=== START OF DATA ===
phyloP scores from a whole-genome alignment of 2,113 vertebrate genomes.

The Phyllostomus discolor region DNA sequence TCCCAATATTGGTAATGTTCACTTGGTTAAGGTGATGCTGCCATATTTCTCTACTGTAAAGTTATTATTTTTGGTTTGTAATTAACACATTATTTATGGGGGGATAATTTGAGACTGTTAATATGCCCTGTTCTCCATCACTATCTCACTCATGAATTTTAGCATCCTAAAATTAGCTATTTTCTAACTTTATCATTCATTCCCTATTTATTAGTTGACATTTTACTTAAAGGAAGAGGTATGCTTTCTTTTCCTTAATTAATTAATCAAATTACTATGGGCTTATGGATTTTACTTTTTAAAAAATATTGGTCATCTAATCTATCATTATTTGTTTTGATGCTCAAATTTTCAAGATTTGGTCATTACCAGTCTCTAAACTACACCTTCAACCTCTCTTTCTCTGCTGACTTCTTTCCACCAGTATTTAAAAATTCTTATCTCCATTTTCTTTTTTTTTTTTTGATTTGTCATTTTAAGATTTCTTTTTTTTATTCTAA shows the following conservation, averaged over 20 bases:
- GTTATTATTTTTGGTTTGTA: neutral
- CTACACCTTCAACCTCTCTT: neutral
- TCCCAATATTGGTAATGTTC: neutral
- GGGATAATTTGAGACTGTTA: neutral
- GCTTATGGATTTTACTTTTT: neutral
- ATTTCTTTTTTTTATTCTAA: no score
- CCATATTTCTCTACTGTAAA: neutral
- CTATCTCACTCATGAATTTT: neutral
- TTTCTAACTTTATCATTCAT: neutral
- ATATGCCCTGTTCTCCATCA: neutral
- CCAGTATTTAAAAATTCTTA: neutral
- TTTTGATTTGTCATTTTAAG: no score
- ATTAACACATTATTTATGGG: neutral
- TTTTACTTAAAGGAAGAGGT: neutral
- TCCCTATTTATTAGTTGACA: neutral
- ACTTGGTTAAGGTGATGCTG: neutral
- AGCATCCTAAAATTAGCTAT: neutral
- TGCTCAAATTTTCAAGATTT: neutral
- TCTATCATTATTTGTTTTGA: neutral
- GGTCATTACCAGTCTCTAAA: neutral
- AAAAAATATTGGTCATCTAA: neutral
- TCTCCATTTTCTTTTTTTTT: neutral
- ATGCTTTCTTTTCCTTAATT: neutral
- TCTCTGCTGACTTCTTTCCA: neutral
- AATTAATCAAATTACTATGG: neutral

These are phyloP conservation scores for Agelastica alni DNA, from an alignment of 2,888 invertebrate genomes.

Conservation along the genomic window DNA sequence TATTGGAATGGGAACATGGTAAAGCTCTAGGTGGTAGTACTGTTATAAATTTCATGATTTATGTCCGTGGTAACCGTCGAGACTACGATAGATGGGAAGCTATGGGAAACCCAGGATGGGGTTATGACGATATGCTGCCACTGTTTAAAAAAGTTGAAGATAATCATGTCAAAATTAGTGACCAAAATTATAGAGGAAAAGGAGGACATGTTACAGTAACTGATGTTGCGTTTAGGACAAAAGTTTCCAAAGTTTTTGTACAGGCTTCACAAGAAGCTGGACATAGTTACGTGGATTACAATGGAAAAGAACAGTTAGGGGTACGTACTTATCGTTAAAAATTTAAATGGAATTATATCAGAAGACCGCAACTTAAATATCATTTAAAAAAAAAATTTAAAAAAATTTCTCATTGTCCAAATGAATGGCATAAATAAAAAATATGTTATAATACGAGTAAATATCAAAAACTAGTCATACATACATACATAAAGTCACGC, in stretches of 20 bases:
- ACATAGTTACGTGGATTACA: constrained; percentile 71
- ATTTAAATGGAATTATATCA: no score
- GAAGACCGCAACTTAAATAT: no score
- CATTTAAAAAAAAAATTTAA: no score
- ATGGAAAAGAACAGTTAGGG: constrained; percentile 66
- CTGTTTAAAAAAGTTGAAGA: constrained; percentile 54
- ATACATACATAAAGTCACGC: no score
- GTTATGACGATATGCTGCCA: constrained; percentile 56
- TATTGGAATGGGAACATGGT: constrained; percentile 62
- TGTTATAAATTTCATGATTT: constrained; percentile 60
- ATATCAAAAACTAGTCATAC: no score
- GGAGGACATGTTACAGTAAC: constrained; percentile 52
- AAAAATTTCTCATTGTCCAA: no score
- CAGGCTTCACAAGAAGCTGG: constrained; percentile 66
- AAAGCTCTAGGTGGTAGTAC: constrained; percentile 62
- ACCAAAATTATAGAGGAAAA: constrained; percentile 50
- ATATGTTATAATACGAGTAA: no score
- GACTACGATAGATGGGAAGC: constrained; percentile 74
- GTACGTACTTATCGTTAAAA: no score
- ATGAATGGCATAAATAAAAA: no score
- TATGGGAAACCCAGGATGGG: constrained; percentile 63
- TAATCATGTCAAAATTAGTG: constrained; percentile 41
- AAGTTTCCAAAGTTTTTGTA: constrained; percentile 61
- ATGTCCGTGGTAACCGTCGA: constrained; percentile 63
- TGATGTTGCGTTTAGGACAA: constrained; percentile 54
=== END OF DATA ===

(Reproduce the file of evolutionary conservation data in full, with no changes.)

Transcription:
phyloP scores from a whole-genome alignment of 2,113 vertebrate genomes.

The Phyllostomus discolor region DNA sequence TCCCAATATTGGTAATGTTCACTTGGTTAAGGTGATGCTGCCATATTTCTCTACTGTAAAGTTATTATTTTTGGTTTGTAATTAACACATTATTTATGGGGGGATAATTTGAGACTGTTAATATGCCCTGTTCTCCATCACTATCTCACTCATGAATTTTAGCATCCTAAAATTAGCTATTTTCTAACTTTATCATTCATTCCCTATTTATTAGTTGACATTTTACTTAAAGGAAGAGGTATGCTTTCTTTTCCTTAATTAATTAATCAAATTACTATGGGCTTATGGATTTTACTTTTTAAAAAATATTGGTCATCTAATCTATCATTATTTGTTTTGATGCTCAAATTTTCAAGATTTGGTCATTACCAGTCTCTAAACTACACCTTCAACCTCTCTTTCTCTGCTGACTTCTTTCCACCAGTATTTAAAAATTCTTATCTCCATTTTCTTTTTTTTTTTTTGATTTGTCATTTTAAGATTTCTTTTTTTTATTCTAA shows the following conservation, averaged over 20 bases:
- GTTATTATTTTTGGTTTGTA: neutral
- CTACACCTTCAACCTCTCTT: neutral
- TCCCAATATTGGTAATGTTC: neutral
- GGGATAATTTGAGACTGTTA: neutral
- GCTTATGGATTTTACTTTTT: neutral
- ATTTCTTTTTTTTATTCTAA: no score
- CCATATTTCTCTACTGTAAA: neutral
- CTATCTCACTCATGAATTTT: neutral
- TTTCTAACTTTATCATTCAT: neutral
- ATATGCCCTGTTCTCCATCA: neutral
- CCAGTATTTAAAAATTCTTA: neutral
- TTTTGATTTGTCATTTTAAG: no score
- ATTAACACATTATTTATGGG: neutral
- TTTTACTTAAAGGAAGAGGT: neutral
- TCCCTATTTATTAGTTGACA: neutral
- ACTTGGTTAAGGTGATGCTG: neutral
- AGCATCCTAAAATTAGCTAT: neutral
- TGCTCAAATTTTCAAGATTT: neutral
- TCTATCATTATTTGTTTTGA: neutral
- GGTCATTACCAGTCTCTAAA: neutral
- AAAAAATATTGGTCATCTAA: neutral
- TCTCCATTTTCTTTTTTTTT: neutral
- ATGCTTTCTTTTCCTTAATT: neutral
- TCTCTGCTGACTTCTTTCCA: neutral
- AATTAATCAAATTACTATGG: neutral

These are phyloP conservation scores for Agelastica alni DNA, from an alignment of 2,888 invertebrate genomes.

Conservation along the genomic window DNA sequence TATTGGAATGGGAACATGGTAAAGCTCTAGGTGGTAGTACTGTTATAAATTTCATGATTTATGTCCGTGGTAACCGTCGAGACTACGATAGATGGGAAGCTATGGGAAACCCAGGATGGGGTTATGACGATATGCTGCCACTGTTTAAAAAAGTTGAAGATAATCATGTCAAAATTAGTGACCAAAATTATAGAGGAAAAGGAGGACATGTTACAGTAACTGATGTTGCGTTTAGGACAAAAGTTTCCAAAGTTTTTGTACAGGCTTCACAAGAAGCTGGACATAGTTACGTGGATTACAATGGAAAAGAACAGTTAGGGGTACGTACTTATCGTTAAAAATTTAAATGGAATTATATCAGAAGACCGCAACTTAAATATCATTTAAAAAAAAAATTTAAAAAAATTTCTCATTGTCCAAATGAATGGCATAAATAAAAAATATGTTATAATACGAGTAAATATCAAAAACTAGTCATACATACATACATAAAGTCACGC, in stretches of 20 bases:
- ACATAGTTACGTGGATTACA: constrained; percentile 71
- ATTTAAATGGAATTATATCA: no score
- GAAGACCGCAACTTAAATAT: no score
- CATTTAAAAAAAAAATTTAA: no score
- ATGGAAAAGAACAGTTAGGG: constrained; percentile 66
- CTGTTTAAAAAAGTTGAAGA: constrained; percentile 54
- ATACATACATAAAGTCACGC: no score
- GTTATGACGATATGCTGCCA: constrained; percentile 56
- TATTGGAATGGGAACATGGT: constrained; percentile 62
- TGTTATAAATTTCATGATTT: constrained; percentile 60
- ATATCAAAAACTAGTCATAC: no score
- GGAGGACATGTTACAGTAAC: constrained; percentile 52
- AAAAATTTCTCATTGTCCAA: no score
- CAGGCTTCACAAGAAGCTGG: constrained; percentile 66
- AAAGCTCTAGGTGGTAGTAC: constrained; percentile 62
- ACCAAAATTATAGAGGAAAA: constrained; percentile 50
- ATATGTTATAATACGAGTAA: no score
- GACTACGATAGATGGGAAGC: constrained; percentile 74
- GTACGTACTTATCGTTAAAA: no score
- ATGAATGGCATAAATAAAAA: no score
- TATGGGAAACCCAGGATGGG: constrained; percentile 63
- TAATCATGTCAAAATTAGTG: constrained; percentile 41
- AAGTTTCCAAAGTTTTTGTA: constrained; percentile 61
- ATGTCCGTGGTAACCGTCGA: constrained; percentile 63
- TGATGTTGCGTTTAGGACAA: constrained; percentile 54